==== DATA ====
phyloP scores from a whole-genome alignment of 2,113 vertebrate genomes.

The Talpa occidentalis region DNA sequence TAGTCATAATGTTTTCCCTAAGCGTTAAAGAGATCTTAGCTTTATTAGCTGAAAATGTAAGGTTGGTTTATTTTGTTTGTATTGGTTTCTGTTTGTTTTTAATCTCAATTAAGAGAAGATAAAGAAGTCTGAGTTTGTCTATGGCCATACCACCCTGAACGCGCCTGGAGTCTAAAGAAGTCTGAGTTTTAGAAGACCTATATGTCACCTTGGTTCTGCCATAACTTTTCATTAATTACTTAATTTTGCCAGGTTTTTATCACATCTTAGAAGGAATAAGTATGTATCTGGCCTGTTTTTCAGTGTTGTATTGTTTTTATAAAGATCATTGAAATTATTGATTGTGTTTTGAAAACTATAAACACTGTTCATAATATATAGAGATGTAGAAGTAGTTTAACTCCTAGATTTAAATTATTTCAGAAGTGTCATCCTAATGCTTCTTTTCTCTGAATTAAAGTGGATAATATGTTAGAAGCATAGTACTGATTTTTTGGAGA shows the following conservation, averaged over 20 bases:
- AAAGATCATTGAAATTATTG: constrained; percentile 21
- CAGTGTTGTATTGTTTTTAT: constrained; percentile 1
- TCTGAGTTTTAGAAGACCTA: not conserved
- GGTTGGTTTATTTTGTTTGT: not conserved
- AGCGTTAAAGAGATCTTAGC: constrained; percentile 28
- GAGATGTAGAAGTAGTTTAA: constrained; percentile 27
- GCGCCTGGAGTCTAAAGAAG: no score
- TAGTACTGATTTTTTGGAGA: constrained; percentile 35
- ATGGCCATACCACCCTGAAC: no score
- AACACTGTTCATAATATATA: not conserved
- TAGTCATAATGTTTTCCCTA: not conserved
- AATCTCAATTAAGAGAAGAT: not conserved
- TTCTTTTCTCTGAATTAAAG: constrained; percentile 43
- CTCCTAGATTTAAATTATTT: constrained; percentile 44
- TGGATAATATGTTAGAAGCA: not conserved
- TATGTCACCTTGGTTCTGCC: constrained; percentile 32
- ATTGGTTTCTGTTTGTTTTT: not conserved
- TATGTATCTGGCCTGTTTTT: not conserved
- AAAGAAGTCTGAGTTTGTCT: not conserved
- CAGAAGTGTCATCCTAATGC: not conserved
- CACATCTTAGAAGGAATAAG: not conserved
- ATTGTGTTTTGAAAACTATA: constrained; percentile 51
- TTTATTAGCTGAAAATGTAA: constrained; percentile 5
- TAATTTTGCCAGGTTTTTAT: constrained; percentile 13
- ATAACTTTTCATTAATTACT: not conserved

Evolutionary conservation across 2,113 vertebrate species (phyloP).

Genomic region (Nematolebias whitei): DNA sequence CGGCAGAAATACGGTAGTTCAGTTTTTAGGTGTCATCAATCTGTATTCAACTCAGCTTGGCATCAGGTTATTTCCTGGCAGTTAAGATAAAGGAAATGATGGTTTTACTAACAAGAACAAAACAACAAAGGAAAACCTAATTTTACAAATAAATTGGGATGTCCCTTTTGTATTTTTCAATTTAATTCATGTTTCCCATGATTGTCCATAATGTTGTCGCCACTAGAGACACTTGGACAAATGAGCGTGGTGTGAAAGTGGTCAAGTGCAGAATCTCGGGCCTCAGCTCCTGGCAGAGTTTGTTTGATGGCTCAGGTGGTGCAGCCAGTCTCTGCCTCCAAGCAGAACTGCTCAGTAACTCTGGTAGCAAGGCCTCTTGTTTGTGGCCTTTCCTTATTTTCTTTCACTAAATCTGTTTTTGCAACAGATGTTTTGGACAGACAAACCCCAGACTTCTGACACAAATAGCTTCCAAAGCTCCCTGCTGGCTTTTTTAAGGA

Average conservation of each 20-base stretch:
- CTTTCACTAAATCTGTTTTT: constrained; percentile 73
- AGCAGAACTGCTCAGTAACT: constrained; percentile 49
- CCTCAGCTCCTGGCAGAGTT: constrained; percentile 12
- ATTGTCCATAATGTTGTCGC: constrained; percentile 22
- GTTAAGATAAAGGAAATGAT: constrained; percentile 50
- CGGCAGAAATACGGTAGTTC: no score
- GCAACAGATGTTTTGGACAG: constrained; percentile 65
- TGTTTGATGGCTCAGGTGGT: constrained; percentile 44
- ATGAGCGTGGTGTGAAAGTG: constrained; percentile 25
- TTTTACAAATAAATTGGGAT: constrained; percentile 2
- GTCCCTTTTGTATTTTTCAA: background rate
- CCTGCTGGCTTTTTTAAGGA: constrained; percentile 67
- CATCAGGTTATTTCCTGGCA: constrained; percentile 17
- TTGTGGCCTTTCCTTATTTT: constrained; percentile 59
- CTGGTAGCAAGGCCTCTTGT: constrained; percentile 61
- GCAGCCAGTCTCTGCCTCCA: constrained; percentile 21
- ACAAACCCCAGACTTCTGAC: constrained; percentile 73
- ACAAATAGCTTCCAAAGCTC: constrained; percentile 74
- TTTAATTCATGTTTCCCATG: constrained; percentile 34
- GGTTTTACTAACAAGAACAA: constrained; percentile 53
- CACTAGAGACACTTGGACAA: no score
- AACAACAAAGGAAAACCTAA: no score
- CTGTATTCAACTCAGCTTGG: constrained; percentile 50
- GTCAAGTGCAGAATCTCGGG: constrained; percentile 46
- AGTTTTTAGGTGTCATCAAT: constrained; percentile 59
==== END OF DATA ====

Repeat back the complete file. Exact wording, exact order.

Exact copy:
phyloP scores from a whole-genome alignment of 2,113 vertebrate genomes.

The Talpa occidentalis region DNA sequence TAGTCATAATGTTTTCCCTAAGCGTTAAAGAGATCTTAGCTTTATTAGCTGAAAATGTAAGGTTGGTTTATTTTGTTTGTATTGGTTTCTGTTTGTTTTTAATCTCAATTAAGAGAAGATAAAGAAGTCTGAGTTTGTCTATGGCCATACCACCCTGAACGCGCCTGGAGTCTAAAGAAGTCTGAGTTTTAGAAGACCTATATGTCACCTTGGTTCTGCCATAACTTTTCATTAATTACTTAATTTTGCCAGGTTTTTATCACATCTTAGAAGGAATAAGTATGTATCTGGCCTGTTTTTCAGTGTTGTATTGTTTTTATAAAGATCATTGAAATTATTGATTGTGTTTTGAAAACTATAAACACTGTTCATAATATATAGAGATGTAGAAGTAGTTTAACTCCTAGATTTAAATTATTTCAGAAGTGTCATCCTAATGCTTCTTTTCTCTGAATTAAAGTGGATAATATGTTAGAAGCATAGTACTGATTTTTTGGAGA shows the following conservation, averaged over 20 bases:
- AAAGATCATTGAAATTATTG: constrained; percentile 21
- CAGTGTTGTATTGTTTTTAT: constrained; percentile 1
- TCTGAGTTTTAGAAGACCTA: not conserved
- GGTTGGTTTATTTTGTTTGT: not conserved
- AGCGTTAAAGAGATCTTAGC: constrained; percentile 28
- GAGATGTAGAAGTAGTTTAA: constrained; percentile 27
- GCGCCTGGAGTCTAAAGAAG: no score
- TAGTACTGATTTTTTGGAGA: constrained; percentile 35
- ATGGCCATACCACCCTGAAC: no score
- AACACTGTTCATAATATATA: not conserved
- TAGTCATAATGTTTTCCCTA: not conserved
- AATCTCAATTAAGAGAAGAT: not conserved
- TTCTTTTCTCTGAATTAAAG: constrained; percentile 43
- CTCCTAGATTTAAATTATTT: constrained; percentile 44
- TGGATAATATGTTAGAAGCA: not conserved
- TATGTCACCTTGGTTCTGCC: constrained; percentile 32
- ATTGGTTTCTGTTTGTTTTT: not conserved
- TATGTATCTGGCCTGTTTTT: not conserved
- AAAGAAGTCTGAGTTTGTCT: not conserved
- CAGAAGTGTCATCCTAATGC: not conserved
- CACATCTTAGAAGGAATAAG: not conserved
- ATTGTGTTTTGAAAACTATA: constrained; percentile 51
- TTTATTAGCTGAAAATGTAA: constrained; percentile 5
- TAATTTTGCCAGGTTTTTAT: constrained; percentile 13
- ATAACTTTTCATTAATTACT: not conserved

Evolutionary conservation across 2,113 vertebrate species (phyloP).

Genomic region (Nematolebias whitei): DNA sequence CGGCAGAAATACGGTAGTTCAGTTTTTAGGTGTCATCAATCTGTATTCAACTCAGCTTGGCATCAGGTTATTTCCTGGCAGTTAAGATAAAGGAAATGATGGTTTTACTAACAAGAACAAAACAACAAAGGAAAACCTAATTTTACAAATAAATTGGGATGTCCCTTTTGTATTTTTCAATTTAATTCATGTTTCCCATGATTGTCCATAATGTTGTCGCCACTAGAGACACTTGGACAAATGAGCGTGGTGTGAAAGTGGTCAAGTGCAGAATCTCGGGCCTCAGCTCCTGGCAGAGTTTGTTTGATGGCTCAGGTGGTGCAGCCAGTCTCTGCCTCCAAGCAGAACTGCTCAGTAACTCTGGTAGCAAGGCCTCTTGTTTGTGGCCTTTCCTTATTTTCTTTCACTAAATCTGTTTTTGCAACAGATGTTTTGGACAGACAAACCCCAGACTTCTGACACAAATAGCTTCCAAAGCTCCCTGCTGGCTTTTTTAAGGA

Average conservation of each 20-base stretch:
- CTTTCACTAAATCTGTTTTT: constrained; percentile 73
- AGCAGAACTGCTCAGTAACT: constrained; percentile 49
- CCTCAGCTCCTGGCAGAGTT: constrained; percentile 12
- ATTGTCCATAATGTTGTCGC: constrained; percentile 22
- GTTAAGATAAAGGAAATGAT: constrained; percentile 50
- CGGCAGAAATACGGTAGTTC: no score
- GCAACAGATGTTTTGGACAG: constrained; percentile 65
- TGTTTGATGGCTCAGGTGGT: constrained; percentile 44
- ATGAGCGTGGTGTGAAAGTG: constrained; percentile 25
- TTTTACAAATAAATTGGGAT: constrained; percentile 2
- GTCCCTTTTGTATTTTTCAA: background rate
- CCTGCTGGCTTTTTTAAGGA: constrained; percentile 67
- CATCAGGTTATTTCCTGGCA: constrained; percentile 17
- TTGTGGCCTTTCCTTATTTT: constrained; percentile 59
- CTGGTAGCAAGGCCTCTTGT: constrained; percentile 61
- GCAGCCAGTCTCTGCCTCCA: constrained; percentile 21
- ACAAACCCCAGACTTCTGAC: constrained; percentile 73
- ACAAATAGCTTCCAAAGCTC: constrained; percentile 74
- TTTAATTCATGTTTCCCATG: constrained; percentile 34
- GGTTTTACTAACAAGAACAA: constrained; percentile 53
- CACTAGAGACACTTGGACAA: no score
- AACAACAAAGGAAAACCTAA: no score
- CTGTATTCAACTCAGCTTGG: constrained; percentile 50
- GTCAAGTGCAGAATCTCGGG: constrained; percentile 46
- AGTTTTTAGGTGTCATCAAT: constrained; percentile 59